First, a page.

Alice and Bob both want the last beer, and they most certainly will not share. They each prefer to gamble, by flipping a coin. Since the outcome of the coinflip is unpredictable and fair (equal probability of each possible outcome), and since there are two people and two sides of the coin, they can easily agree on a mapping of coinflip results to selection of the person who gets the beer.

Now imagine they don’t have a coin, but they have a 6-sided die. It’s still easy to assign a die outcome to a fair selection of person-who-gets-beer, because there are two people, and an even number of sides on the die. Six divides evenly by two.

Things would be a bit more tricky, if Alice, Bob, Carol, and David were all contending for that last beer, because 6 doesn’t divide evenly by 4…

The trickiest case of all occurs when we have a very large many-sided die (20 sides in the image below) to select from a group (3 letters, or peoples’ names in the image below), and the size of the outcome group doesn’t divide evenly into the size of the die.

How many fair groups are there? How many times does 3 go into 20? The answer is 6. Divide 20 by 3, discard the remainder.

What is the largest fair number on the die? It’s the number of fair groups, multiplied by the size of each group. 6 * 3 = 18. So the way to select a fair random outcome is to roll the die, and if it produces one of the unfair outcomes, roll again until you get one of the fair outcomes. Finally, let’s make use of this in a computer:

In the computer, there’s a difference between “random” and “crypto random.” Just plain “random” is a low-cost math function, whose output looks “random” to a human, but with some careful analysis on some known section of output, the next bytes and even previous bytes can be predicted or calculated. Just plain “random” is good for toy video games and entertainment, but not good for games that have material consequence, such as gambling or hacking into national security systems (for “fun”). Crypto random has the characteristic of each individual byte being unrelated to each other (cannot be used to calculate earlier or later bytes), and each value having equal probability. In other words, getting a crypto random byte is just like rolling a 256-sided die, numbered from 0 to 255.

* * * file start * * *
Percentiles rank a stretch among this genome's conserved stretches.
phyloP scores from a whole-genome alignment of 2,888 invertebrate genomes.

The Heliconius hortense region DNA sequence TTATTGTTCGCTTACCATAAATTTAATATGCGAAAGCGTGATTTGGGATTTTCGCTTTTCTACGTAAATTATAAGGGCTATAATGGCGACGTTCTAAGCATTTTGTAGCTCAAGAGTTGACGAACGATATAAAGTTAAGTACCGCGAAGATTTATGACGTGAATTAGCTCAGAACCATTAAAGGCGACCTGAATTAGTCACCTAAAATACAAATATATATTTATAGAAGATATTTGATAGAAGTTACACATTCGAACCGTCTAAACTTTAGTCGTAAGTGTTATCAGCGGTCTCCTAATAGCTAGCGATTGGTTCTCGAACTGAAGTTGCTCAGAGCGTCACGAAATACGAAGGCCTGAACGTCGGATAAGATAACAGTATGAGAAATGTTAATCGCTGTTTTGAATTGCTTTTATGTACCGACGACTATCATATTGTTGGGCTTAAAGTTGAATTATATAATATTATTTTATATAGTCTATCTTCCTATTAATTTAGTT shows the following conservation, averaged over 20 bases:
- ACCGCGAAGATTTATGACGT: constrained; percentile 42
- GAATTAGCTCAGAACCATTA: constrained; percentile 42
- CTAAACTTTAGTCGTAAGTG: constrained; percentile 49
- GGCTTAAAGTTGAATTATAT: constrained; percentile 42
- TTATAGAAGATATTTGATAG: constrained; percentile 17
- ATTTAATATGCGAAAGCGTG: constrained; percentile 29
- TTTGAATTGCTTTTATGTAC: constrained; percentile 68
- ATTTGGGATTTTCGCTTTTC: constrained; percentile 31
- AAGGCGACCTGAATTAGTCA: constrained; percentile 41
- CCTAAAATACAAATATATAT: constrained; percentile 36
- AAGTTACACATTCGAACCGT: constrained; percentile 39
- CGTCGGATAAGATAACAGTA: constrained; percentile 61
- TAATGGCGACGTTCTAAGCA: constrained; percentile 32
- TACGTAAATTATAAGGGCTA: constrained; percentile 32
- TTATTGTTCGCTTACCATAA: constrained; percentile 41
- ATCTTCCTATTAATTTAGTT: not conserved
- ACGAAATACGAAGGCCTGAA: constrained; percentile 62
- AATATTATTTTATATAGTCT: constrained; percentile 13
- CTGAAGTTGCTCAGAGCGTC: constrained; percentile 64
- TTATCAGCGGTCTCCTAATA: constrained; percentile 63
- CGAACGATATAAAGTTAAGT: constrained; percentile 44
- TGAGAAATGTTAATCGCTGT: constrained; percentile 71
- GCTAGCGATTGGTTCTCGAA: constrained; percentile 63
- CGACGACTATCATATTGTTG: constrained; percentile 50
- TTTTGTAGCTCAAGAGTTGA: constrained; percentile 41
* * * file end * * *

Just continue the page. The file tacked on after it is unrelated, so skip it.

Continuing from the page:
Realistically, most CPU’s can’t work on data smaller than 32 bits wide, so if you perform a calculation on a single byte, the CPU is actually working on 4 bytes and discarding 3 bytes. For simplicity and by way of example, let’s assume we’re working with unsigned 32 bit integers, UInt32. When we generate 4 random bytes (a random UInt32), this is analogous to a 2^{32} sided die, with each side numbered from 0 to 4,294,967,295. To illustrate, we’ll assume you want to randomly select one of 17 people or things, numbered 0-16.

Clearly, you can calculate your Selection #, by getting the remainder (modulus) after dividing the random Die # by 17, as long as the Die # is less than or equal to 4,294,967,294. If the Die # happens to be the unfair value 4,294,967,295, then you’ve got to roll the die again.

Naturally, we don’t want to hard-code the numbers 17 or 4,294,967,294 into our program. We want to create a function that can return a random number in an arbitrarily sized, user-specified range. So inside the RandomRange function, we need to calculate the maximum fair die value, based on the size of the die, and the size of the requested range. The C# code below should translate easily into most other languages.

// Returns a randomly selected UInt32 in the range min to max, inclusive UInt32 RandomRange(UInt32 min, UInt32 max) { return min + RandomRange(max - min); } // Returns a randomly selected UInt32 in the range 0 to max, inclusive UInt32 RandomRange(UInt32 max) { // If the user requests a random value from 0 to 0, give them a 0. if (max == 0) { return 0; } UInt32 die = GetRandomUInt32(); // If they requested a random UInt32 with literally no restriction, not // only do we already have a valid return value, it's also *important* // that we return now, before trying to add one to max, which would be an // overflow. if (max == UInt32.MaxValue) { return die; } // Suppose max is 17, then the user wants a number from 0 to 17 inclusive, // which means the size of the range they specified is 18. UInt32 rangeSize = max + 1; UInt32 maxFair; if (UInt32.MaxValue % rangeSize == max) { // there are no unfair groups maxFair = UInt32.MaxValue; } else { // divide by rangeSize and multiply by rangeSize... // because these are ints, the division truncates, so after // multiplication, this has the effect of rounding down to the // bottom of the group. // Subtract one to get the maximum of the previous group, which // is the max fair value. maxFair = UInt32.MaxValue / rangeSize * rangeSize - 1; } while (die > maxFair) { die = GetRandomUInt32(); } return die % rangeSize; } UInt32 GetRandomUInt32() { using (var rng = new RNGCryptoServiceProvider()) { var randomBytes = new byte[sizeof(UInt32)]; rng.GetBytes(randomBytes); UInt32 retVal = BitConverter.ToUInt32(randomBytes,0); Array.Clear(randomBytes,0,randomBytes.Length); // crypto obsession return retVal; } }

## Comments are closed.